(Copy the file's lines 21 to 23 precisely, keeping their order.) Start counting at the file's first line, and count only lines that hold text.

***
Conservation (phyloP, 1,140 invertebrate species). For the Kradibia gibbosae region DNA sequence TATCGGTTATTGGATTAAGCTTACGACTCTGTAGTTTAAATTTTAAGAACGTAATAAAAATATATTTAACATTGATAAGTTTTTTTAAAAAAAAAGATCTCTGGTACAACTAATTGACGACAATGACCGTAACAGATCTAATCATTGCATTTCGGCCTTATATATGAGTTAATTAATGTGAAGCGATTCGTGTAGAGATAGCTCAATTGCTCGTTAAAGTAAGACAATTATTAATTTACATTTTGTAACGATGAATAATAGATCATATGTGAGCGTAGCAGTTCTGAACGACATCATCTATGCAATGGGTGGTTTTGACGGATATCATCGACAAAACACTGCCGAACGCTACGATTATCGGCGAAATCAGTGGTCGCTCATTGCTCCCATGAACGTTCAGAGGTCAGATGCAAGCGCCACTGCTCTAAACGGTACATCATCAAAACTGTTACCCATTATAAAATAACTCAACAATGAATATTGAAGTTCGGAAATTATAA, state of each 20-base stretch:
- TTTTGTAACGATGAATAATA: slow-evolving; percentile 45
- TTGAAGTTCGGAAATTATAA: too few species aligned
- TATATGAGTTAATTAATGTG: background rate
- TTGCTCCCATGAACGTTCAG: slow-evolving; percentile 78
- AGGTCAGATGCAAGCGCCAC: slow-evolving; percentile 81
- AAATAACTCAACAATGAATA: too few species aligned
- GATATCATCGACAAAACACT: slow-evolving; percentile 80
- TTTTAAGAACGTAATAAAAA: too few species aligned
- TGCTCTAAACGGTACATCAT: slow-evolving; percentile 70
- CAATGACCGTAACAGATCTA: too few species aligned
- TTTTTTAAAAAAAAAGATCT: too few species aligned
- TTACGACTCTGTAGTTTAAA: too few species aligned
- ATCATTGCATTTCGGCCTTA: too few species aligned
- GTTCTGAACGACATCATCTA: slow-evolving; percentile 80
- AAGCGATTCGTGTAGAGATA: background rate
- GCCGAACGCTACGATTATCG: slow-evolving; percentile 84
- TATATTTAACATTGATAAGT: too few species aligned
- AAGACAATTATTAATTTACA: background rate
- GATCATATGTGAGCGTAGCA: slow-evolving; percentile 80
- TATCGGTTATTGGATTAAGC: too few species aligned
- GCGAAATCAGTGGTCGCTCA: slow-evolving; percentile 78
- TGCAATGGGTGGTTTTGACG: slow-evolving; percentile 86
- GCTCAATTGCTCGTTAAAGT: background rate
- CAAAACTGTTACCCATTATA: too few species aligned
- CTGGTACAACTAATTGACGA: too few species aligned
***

- TATCGGTTATTGGATTAAGC: too few species aligned
- GCGAAATCAGTGGTCGCTCA: slow-evolving; percentile 78
- TGCAATGGGTGGTTTTGACG: slow-evolving; percentile 86